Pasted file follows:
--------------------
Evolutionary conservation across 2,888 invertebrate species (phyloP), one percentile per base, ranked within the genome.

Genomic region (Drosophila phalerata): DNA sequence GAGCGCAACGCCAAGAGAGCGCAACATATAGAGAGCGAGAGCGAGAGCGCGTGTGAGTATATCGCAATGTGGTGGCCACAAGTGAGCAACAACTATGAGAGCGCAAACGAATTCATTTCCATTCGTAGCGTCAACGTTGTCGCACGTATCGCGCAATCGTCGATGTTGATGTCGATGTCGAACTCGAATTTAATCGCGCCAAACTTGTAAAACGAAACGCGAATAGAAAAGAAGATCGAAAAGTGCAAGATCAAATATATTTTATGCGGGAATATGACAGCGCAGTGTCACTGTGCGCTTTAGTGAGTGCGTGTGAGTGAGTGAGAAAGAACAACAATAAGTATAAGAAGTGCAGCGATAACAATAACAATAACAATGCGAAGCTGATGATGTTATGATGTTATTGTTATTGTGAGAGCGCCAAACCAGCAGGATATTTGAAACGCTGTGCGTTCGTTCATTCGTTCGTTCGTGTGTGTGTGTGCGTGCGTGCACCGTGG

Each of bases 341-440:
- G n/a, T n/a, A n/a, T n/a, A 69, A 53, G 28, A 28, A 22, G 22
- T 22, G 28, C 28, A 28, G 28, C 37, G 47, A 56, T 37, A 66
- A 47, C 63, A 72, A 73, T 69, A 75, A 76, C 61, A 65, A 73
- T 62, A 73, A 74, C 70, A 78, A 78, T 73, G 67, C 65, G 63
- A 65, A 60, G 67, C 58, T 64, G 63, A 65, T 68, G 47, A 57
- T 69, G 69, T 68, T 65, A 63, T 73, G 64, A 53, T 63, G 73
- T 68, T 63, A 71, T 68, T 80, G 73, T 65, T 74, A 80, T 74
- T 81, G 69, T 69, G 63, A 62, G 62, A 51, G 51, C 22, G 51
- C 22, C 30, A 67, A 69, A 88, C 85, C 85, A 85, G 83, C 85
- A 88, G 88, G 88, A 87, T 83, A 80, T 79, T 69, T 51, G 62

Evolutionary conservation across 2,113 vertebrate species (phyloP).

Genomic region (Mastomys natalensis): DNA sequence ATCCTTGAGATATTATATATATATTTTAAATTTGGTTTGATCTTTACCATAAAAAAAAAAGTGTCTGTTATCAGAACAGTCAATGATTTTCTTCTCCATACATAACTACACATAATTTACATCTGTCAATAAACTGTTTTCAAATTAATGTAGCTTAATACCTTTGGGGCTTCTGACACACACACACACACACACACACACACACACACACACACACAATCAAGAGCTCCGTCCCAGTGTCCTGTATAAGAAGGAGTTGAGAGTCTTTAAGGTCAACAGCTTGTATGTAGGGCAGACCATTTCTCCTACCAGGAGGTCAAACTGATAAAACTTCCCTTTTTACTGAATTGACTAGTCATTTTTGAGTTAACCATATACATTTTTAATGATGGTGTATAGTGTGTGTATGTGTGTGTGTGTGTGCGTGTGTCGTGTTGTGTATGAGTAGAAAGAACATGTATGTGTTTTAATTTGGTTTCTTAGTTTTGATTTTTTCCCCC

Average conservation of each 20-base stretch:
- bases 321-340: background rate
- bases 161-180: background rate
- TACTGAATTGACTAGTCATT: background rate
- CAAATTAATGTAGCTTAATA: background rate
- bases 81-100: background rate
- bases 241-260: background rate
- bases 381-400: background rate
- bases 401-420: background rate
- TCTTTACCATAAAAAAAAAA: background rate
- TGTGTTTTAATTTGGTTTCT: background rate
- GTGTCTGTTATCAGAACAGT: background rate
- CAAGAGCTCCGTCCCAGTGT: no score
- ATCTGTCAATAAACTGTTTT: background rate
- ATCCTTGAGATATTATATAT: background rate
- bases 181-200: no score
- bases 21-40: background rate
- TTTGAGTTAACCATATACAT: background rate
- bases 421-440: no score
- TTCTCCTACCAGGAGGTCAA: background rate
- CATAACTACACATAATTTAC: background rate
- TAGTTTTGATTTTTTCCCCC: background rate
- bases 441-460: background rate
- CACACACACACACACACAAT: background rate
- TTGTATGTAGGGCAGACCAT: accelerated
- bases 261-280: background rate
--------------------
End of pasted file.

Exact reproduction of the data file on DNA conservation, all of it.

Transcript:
Evolutionary conservation across 2,888 invertebrate species (phyloP), one percentile per base, ranked within the genome.

Genomic region (Drosophila phalerata): DNA sequence GAGCGCAACGCCAAGAGAGCGCAACATATAGAGAGCGAGAGCGAGAGCGCGTGTGAGTATATCGCAATGTGGTGGCCACAAGTGAGCAACAACTATGAGAGCGCAAACGAATTCATTTCCATTCGTAGCGTCAACGTTGTCGCACGTATCGCGCAATCGTCGATGTTGATGTCGATGTCGAACTCGAATTTAATCGCGCCAAACTTGTAAAACGAAACGCGAATAGAAAAGAAGATCGAAAAGTGCAAGATCAAATATATTTTATGCGGGAATATGACAGCGCAGTGTCACTGTGCGCTTTAGTGAGTGCGTGTGAGTGAGTGAGAAAGAACAACAATAAGTATAAGAAGTGCAGCGATAACAATAACAATAACAATGCGAAGCTGATGATGTTATGATGTTATTGTTATTGTGAGAGCGCCAAACCAGCAGGATATTTGAAACGCTGTGCGTTCGTTCATTCGTTCGTTCGTGTGTGTGTGTGCGTGCGTGCACCGTGG

Each of bases 341-440:
- G n/a, T n/a, A n/a, T n/a, A 69, A 53, G 28, A 28, A 22, G 22
- T 22, G 28, C 28, A 28, G 28, C 37, G 47, A 56, T 37, A 66
- A 47, C 63, A 72, A 73, T 69, A 75, A 76, C 61, A 65, A 73
- T 62, A 73, A 74, C 70, A 78, A 78, T 73, G 67, C 65, G 63
- A 65, A 60, G 67, C 58, T 64, G 63, A 65, T 68, G 47, A 57
- T 69, G 69, T 68, T 65, A 63, T 73, G 64, A 53, T 63, G 73
- T 68, T 63, A 71, T 68, T 80, G 73, T 65, T 74, A 80, T 74
- T 81, G 69, T 69, G 63, A 62, G 62, A 51, G 51, C 22, G 51
- C 22, C 30, A 67, A 69, A 88, C 85, C 85, A 85, G 83, C 85
- A 88, G 88, G 88, A 87, T 83, A 80, T 79, T 69, T 51, G 62

Evolutionary conservation across 2,113 vertebrate species (phyloP).

Genomic region (Mastomys natalensis): DNA sequence ATCCTTGAGATATTATATATATATTTTAAATTTGGTTTGATCTTTACCATAAAAAAAAAAGTGTCTGTTATCAGAACAGTCAATGATTTTCTTCTCCATACATAACTACACATAATTTACATCTGTCAATAAACTGTTTTCAAATTAATGTAGCTTAATACCTTTGGGGCTTCTGACACACACACACACACACACACACACACACACACACACACACAATCAAGAGCTCCGTCCCAGTGTCCTGTATAAGAAGGAGTTGAGAGTCTTTAAGGTCAACAGCTTGTATGTAGGGCAGACCATTTCTCCTACCAGGAGGTCAAACTGATAAAACTTCCCTTTTTACTGAATTGACTAGTCATTTTTGAGTTAACCATATACATTTTTAATGATGGTGTATAGTGTGTGTATGTGTGTGTGTGTGTGCGTGTGTCGTGTTGTGTATGAGTAGAAAGAACATGTATGTGTTTTAATTTGGTTTCTTAGTTTTGATTTTTTCCCCC

Average conservation of each 20-base stretch:
- bases 321-340: background rate
- bases 161-180: background rate
- TACTGAATTGACTAGTCATT: background rate
- CAAATTAATGTAGCTTAATA: background rate
- bases 81-100: background rate
- bases 241-260: background rate
- bases 381-400: background rate
- bases 401-420: background rate
- TCTTTACCATAAAAAAAAAA: background rate
- TGTGTTTTAATTTGGTTTCT: background rate
- GTGTCTGTTATCAGAACAGT: background rate
- CAAGAGCTCCGTCCCAGTGT: no score
- ATCTGTCAATAAACTGTTTT: background rate
- ATCCTTGAGATATTATATAT: background rate
- bases 181-200: no score
- bases 21-40: background rate
- TTTGAGTTAACCATATACAT: background rate
- bases 421-440: no score
- TTCTCCTACCAGGAGGTCAA: background rate
- CATAACTACACATAATTTAC: background rate
- TAGTTTTGATTTTTTCCCCC: background rate
- bases 441-460: background rate
- CACACACACACACACACAAT: background rate
- TTGTATGTAGGGCAGACCAT: accelerated
- bases 261-280: background rate